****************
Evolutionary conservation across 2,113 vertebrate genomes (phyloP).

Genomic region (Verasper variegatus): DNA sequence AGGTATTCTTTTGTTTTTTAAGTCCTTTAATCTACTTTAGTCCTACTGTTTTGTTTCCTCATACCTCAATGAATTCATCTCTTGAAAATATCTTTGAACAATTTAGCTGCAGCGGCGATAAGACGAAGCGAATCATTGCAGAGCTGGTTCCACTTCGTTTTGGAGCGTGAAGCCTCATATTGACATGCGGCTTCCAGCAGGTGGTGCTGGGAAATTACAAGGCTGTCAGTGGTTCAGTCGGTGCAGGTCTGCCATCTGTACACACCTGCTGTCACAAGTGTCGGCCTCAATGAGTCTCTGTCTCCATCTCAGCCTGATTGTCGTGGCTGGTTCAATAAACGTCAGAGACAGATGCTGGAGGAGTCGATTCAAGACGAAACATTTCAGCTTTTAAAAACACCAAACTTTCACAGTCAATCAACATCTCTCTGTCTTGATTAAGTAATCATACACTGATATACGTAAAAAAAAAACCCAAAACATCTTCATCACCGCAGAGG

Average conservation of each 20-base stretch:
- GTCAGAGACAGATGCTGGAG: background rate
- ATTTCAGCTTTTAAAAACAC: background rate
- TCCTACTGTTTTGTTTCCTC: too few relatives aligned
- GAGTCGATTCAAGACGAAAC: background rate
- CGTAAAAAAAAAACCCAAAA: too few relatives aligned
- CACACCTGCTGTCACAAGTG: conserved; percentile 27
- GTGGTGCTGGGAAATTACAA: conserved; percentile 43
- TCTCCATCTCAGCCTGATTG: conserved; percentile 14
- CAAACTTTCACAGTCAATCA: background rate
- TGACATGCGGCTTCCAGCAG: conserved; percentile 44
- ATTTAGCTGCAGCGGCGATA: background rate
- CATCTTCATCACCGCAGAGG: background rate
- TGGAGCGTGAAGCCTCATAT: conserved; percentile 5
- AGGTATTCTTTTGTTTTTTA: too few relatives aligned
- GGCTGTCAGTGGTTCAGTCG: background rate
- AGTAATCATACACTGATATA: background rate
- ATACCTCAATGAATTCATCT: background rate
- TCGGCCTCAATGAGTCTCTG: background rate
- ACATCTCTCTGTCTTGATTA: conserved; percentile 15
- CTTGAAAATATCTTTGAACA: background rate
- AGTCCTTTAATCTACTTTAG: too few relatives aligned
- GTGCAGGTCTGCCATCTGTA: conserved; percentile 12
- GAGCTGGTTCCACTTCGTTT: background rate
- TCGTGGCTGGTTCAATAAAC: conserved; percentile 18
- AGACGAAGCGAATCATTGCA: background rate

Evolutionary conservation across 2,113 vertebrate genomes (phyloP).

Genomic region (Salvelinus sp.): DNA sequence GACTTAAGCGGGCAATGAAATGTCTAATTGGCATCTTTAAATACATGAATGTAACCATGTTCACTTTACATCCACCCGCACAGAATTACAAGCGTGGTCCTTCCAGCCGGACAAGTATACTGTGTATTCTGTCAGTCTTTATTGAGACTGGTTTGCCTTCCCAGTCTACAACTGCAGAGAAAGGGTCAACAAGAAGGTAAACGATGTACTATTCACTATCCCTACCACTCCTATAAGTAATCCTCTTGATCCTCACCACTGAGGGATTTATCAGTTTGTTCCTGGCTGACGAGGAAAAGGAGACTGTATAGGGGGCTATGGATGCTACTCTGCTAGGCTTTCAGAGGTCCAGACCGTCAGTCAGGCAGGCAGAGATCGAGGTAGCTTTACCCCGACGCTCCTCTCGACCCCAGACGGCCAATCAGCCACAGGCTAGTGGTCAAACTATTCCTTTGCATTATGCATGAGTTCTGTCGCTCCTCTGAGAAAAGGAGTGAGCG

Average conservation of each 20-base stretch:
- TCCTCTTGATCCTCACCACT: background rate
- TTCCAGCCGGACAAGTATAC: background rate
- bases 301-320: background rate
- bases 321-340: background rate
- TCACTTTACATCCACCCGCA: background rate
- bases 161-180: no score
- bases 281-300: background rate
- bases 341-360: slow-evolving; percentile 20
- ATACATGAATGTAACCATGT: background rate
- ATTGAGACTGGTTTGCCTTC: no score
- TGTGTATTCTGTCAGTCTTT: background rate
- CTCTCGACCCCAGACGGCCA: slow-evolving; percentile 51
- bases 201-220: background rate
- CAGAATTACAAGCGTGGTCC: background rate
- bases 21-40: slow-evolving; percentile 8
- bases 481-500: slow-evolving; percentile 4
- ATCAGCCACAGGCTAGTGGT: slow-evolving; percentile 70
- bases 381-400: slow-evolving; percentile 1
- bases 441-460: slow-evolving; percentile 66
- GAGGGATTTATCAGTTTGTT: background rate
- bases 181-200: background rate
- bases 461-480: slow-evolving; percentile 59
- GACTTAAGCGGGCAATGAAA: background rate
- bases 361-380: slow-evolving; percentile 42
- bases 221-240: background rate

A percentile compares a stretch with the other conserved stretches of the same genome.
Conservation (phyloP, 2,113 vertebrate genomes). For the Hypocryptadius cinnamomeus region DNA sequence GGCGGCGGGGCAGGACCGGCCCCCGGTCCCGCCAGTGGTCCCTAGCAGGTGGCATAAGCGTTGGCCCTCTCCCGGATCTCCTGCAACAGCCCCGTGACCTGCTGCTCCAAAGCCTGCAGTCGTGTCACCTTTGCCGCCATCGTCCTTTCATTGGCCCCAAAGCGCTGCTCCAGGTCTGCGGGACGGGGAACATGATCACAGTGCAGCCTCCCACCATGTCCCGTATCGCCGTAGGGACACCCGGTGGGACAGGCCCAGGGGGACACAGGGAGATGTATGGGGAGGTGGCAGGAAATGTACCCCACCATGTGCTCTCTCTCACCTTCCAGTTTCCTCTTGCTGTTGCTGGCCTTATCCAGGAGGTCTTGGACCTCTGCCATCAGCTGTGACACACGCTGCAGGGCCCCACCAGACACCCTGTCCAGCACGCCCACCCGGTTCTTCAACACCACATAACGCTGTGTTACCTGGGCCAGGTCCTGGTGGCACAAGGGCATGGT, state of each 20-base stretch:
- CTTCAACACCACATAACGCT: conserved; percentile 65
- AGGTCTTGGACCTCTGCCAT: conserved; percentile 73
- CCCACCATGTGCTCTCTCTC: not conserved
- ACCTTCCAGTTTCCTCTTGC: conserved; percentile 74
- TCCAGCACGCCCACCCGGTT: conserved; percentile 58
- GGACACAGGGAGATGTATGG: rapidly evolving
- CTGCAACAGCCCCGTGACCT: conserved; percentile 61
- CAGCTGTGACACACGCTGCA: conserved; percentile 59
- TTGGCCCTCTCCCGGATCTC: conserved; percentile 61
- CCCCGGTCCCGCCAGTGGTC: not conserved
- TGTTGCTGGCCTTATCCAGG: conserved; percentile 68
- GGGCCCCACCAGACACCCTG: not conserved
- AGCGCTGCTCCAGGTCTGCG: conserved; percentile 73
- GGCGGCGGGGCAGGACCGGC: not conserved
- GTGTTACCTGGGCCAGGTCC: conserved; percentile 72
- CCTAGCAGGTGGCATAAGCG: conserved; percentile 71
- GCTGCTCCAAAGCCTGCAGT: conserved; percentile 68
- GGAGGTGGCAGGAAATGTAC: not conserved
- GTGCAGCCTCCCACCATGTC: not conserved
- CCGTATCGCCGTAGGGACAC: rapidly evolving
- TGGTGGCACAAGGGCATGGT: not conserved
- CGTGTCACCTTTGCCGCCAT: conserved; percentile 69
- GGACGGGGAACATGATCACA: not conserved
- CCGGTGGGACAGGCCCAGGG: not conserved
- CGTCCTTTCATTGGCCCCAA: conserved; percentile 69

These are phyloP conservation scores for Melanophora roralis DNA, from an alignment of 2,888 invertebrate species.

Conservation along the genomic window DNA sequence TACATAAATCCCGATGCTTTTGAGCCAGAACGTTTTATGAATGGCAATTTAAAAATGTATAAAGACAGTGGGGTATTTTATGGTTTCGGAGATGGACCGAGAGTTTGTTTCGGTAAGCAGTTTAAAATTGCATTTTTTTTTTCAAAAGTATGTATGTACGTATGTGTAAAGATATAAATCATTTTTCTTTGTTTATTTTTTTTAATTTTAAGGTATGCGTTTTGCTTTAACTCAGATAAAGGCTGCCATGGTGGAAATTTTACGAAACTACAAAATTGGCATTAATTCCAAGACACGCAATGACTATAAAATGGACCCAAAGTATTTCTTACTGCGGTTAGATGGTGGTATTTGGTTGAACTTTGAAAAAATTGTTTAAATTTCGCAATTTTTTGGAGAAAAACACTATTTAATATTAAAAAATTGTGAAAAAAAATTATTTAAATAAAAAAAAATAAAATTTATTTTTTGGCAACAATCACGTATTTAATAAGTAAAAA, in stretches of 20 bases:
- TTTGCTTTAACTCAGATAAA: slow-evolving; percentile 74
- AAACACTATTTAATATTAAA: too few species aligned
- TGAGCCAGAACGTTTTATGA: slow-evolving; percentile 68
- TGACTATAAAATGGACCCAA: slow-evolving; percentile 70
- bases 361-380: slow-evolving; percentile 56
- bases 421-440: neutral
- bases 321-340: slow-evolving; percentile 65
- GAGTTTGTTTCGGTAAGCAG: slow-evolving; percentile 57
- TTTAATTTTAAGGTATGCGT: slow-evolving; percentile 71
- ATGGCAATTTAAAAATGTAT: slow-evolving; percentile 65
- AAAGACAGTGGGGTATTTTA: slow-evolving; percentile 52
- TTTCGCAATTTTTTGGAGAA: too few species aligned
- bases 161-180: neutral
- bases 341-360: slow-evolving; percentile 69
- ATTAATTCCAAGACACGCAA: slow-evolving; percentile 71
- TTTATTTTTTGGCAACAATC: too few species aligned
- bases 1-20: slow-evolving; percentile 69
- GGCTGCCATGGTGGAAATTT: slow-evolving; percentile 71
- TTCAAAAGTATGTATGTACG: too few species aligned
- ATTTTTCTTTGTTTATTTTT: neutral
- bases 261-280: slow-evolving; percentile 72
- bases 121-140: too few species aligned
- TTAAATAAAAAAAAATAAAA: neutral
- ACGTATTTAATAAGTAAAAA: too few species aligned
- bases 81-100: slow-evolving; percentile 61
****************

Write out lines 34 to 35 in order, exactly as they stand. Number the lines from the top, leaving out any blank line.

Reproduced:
- bases 301-320: background rate
- bases 321-340: background rate